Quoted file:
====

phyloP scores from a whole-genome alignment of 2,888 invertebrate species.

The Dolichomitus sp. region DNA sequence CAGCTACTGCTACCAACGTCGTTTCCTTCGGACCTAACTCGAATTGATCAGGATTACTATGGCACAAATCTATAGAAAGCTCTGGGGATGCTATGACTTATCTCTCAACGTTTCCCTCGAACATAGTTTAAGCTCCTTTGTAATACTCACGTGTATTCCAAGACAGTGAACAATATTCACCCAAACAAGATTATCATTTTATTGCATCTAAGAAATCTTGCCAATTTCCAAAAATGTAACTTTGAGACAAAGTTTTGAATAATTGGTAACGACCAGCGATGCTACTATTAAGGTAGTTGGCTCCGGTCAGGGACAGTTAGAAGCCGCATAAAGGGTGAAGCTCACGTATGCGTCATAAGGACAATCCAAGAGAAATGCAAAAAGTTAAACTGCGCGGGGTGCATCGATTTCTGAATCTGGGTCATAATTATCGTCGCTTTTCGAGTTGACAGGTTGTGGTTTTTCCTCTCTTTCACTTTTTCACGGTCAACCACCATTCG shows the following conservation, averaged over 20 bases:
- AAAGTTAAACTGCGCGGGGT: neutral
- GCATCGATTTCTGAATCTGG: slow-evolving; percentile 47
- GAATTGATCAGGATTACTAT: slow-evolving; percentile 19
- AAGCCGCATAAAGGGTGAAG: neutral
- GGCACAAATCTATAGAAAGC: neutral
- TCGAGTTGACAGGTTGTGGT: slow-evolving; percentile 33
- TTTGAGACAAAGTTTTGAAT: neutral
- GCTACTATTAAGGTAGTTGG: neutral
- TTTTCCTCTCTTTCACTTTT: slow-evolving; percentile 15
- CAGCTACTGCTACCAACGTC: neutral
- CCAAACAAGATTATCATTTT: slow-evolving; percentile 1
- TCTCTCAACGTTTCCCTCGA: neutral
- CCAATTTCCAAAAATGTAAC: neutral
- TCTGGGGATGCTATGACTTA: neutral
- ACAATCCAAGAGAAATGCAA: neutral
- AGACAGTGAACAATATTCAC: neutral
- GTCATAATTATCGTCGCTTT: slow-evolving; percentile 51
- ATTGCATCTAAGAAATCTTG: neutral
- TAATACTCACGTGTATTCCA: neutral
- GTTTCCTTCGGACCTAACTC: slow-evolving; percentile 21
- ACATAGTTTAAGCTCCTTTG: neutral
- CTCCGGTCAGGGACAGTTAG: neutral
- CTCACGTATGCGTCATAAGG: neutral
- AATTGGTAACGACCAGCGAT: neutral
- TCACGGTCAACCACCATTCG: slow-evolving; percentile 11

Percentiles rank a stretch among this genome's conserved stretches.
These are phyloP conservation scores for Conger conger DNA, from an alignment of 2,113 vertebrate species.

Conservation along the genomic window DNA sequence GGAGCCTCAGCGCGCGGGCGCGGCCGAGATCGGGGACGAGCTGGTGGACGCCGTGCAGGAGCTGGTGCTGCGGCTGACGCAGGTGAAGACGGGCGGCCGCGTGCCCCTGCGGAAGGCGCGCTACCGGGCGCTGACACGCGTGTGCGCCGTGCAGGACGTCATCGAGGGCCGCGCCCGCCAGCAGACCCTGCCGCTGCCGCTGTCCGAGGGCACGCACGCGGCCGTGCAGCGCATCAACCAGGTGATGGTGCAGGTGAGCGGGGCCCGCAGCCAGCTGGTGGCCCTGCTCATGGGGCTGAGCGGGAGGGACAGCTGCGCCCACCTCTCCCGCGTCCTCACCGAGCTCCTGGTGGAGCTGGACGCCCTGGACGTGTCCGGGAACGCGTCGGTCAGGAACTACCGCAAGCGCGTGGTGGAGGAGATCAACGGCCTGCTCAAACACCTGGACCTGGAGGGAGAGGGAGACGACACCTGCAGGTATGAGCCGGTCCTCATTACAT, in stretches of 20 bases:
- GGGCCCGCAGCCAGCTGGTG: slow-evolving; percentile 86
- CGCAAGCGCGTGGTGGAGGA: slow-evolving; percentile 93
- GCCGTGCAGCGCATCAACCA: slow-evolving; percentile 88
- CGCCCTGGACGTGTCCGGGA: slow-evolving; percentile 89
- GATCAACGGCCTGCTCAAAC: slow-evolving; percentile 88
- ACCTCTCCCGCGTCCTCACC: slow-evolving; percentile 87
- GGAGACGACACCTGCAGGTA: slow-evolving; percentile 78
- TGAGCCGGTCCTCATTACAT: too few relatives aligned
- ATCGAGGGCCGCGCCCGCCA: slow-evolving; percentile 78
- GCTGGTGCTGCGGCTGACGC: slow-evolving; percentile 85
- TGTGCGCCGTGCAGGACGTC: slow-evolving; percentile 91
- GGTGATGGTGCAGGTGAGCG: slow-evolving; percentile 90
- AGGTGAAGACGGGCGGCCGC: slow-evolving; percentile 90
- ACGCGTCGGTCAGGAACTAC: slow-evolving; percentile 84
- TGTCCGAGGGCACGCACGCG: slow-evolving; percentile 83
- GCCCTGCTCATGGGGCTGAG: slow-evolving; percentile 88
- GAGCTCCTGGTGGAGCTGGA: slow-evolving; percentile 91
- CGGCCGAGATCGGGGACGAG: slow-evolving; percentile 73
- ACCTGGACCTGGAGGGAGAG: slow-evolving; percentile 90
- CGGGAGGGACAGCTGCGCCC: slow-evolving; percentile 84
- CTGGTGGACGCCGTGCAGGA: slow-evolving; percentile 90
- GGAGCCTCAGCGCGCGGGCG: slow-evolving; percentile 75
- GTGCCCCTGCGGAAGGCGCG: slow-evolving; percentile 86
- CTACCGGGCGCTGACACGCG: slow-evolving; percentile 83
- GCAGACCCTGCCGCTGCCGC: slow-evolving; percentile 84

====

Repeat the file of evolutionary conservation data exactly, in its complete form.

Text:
phyloP scores from a whole-genome alignment of 2,888 invertebrate species.

The Dolichomitus sp. region DNA sequence CAGCTACTGCTACCAACGTCGTTTCCTTCGGACCTAACTCGAATTGATCAGGATTACTATGGCACAAATCTATAGAAAGCTCTGGGGATGCTATGACTTATCTCTCAACGTTTCCCTCGAACATAGTTTAAGCTCCTTTGTAATACTCACGTGTATTCCAAGACAGTGAACAATATTCACCCAAACAAGATTATCATTTTATTGCATCTAAGAAATCTTGCCAATTTCCAAAAATGTAACTTTGAGACAAAGTTTTGAATAATTGGTAACGACCAGCGATGCTACTATTAAGGTAGTTGGCTCCGGTCAGGGACAGTTAGAAGCCGCATAAAGGGTGAAGCTCACGTATGCGTCATAAGGACAATCCAAGAGAAATGCAAAAAGTTAAACTGCGCGGGGTGCATCGATTTCTGAATCTGGGTCATAATTATCGTCGCTTTTCGAGTTGACAGGTTGTGGTTTTTCCTCTCTTTCACTTTTTCACGGTCAACCACCATTCG shows the following conservation, averaged over 20 bases:
- AAAGTTAAACTGCGCGGGGT: neutral
- GCATCGATTTCTGAATCTGG: slow-evolving; percentile 47
- GAATTGATCAGGATTACTAT: slow-evolving; percentile 19
- AAGCCGCATAAAGGGTGAAG: neutral
- GGCACAAATCTATAGAAAGC: neutral
- TCGAGTTGACAGGTTGTGGT: slow-evolving; percentile 33
- TTTGAGACAAAGTTTTGAAT: neutral
- GCTACTATTAAGGTAGTTGG: neutral
- TTTTCCTCTCTTTCACTTTT: slow-evolving; percentile 15
- CAGCTACTGCTACCAACGTC: neutral
- CCAAACAAGATTATCATTTT: slow-evolving; percentile 1
- TCTCTCAACGTTTCCCTCGA: neutral
- CCAATTTCCAAAAATGTAAC: neutral
- TCTGGGGATGCTATGACTTA: neutral
- ACAATCCAAGAGAAATGCAA: neutral
- AGACAGTGAACAATATTCAC: neutral
- GTCATAATTATCGTCGCTTT: slow-evolving; percentile 51
- ATTGCATCTAAGAAATCTTG: neutral
- TAATACTCACGTGTATTCCA: neutral
- GTTTCCTTCGGACCTAACTC: slow-evolving; percentile 21
- ACATAGTTTAAGCTCCTTTG: neutral
- CTCCGGTCAGGGACAGTTAG: neutral
- CTCACGTATGCGTCATAAGG: neutral
- AATTGGTAACGACCAGCGAT: neutral
- TCACGGTCAACCACCATTCG: slow-evolving; percentile 11

Percentiles rank a stretch among this genome's conserved stretches.
These are phyloP conservation scores for Conger conger DNA, from an alignment of 2,113 vertebrate species.

Conservation along the genomic window DNA sequence GGAGCCTCAGCGCGCGGGCGCGGCCGAGATCGGGGACGAGCTGGTGGACGCCGTGCAGGAGCTGGTGCTGCGGCTGACGCAGGTGAAGACGGGCGGCCGCGTGCCCCTGCGGAAGGCGCGCTACCGGGCGCTGACACGCGTGTGCGCCGTGCAGGACGTCATCGAGGGCCGCGCCCGCCAGCAGACCCTGCCGCTGCCGCTGTCCGAGGGCACGCACGCGGCCGTGCAGCGCATCAACCAGGTGATGGTGCAGGTGAGCGGGGCCCGCAGCCAGCTGGTGGCCCTGCTCATGGGGCTGAGCGGGAGGGACAGCTGCGCCCACCTCTCCCGCGTCCTCACCGAGCTCCTGGTGGAGCTGGACGCCCTGGACGTGTCCGGGAACGCGTCGGTCAGGAACTACCGCAAGCGCGTGGTGGAGGAGATCAACGGCCTGCTCAAACACCTGGACCTGGAGGGAGAGGGAGACGACACCTGCAGGTATGAGCCGGTCCTCATTACAT, in stretches of 20 bases:
- GGGCCCGCAGCCAGCTGGTG: slow-evolving; percentile 86
- CGCAAGCGCGTGGTGGAGGA: slow-evolving; percentile 93
- GCCGTGCAGCGCATCAACCA: slow-evolving; percentile 88
- CGCCCTGGACGTGTCCGGGA: slow-evolving; percentile 89
- GATCAACGGCCTGCTCAAAC: slow-evolving; percentile 88
- ACCTCTCCCGCGTCCTCACC: slow-evolving; percentile 87
- GGAGACGACACCTGCAGGTA: slow-evolving; percentile 78
- TGAGCCGGTCCTCATTACAT: too few relatives aligned
- ATCGAGGGCCGCGCCCGCCA: slow-evolving; percentile 78
- GCTGGTGCTGCGGCTGACGC: slow-evolving; percentile 85
- TGTGCGCCGTGCAGGACGTC: slow-evolving; percentile 91
- GGTGATGGTGCAGGTGAGCG: slow-evolving; percentile 90
- AGGTGAAGACGGGCGGCCGC: slow-evolving; percentile 90
- ACGCGTCGGTCAGGAACTAC: slow-evolving; percentile 84
- TGTCCGAGGGCACGCACGCG: slow-evolving; percentile 83
- GCCCTGCTCATGGGGCTGAG: slow-evolving; percentile 88
- GAGCTCCTGGTGGAGCTGGA: slow-evolving; percentile 91
- CGGCCGAGATCGGGGACGAG: slow-evolving; percentile 73
- ACCTGGACCTGGAGGGAGAG: slow-evolving; percentile 90
- CGGGAGGGACAGCTGCGCCC: slow-evolving; percentile 84
- CTGGTGGACGCCGTGCAGGA: slow-evolving; percentile 90
- GGAGCCTCAGCGCGCGGGCG: slow-evolving; percentile 75
- GTGCCCCTGCGGAAGGCGCG: slow-evolving; percentile 86
- CTACCGGGCGCTGACACGCG: slow-evolving; percentile 83
- GCAGACCCTGCCGCTGCCGC: slow-evolving; percentile 84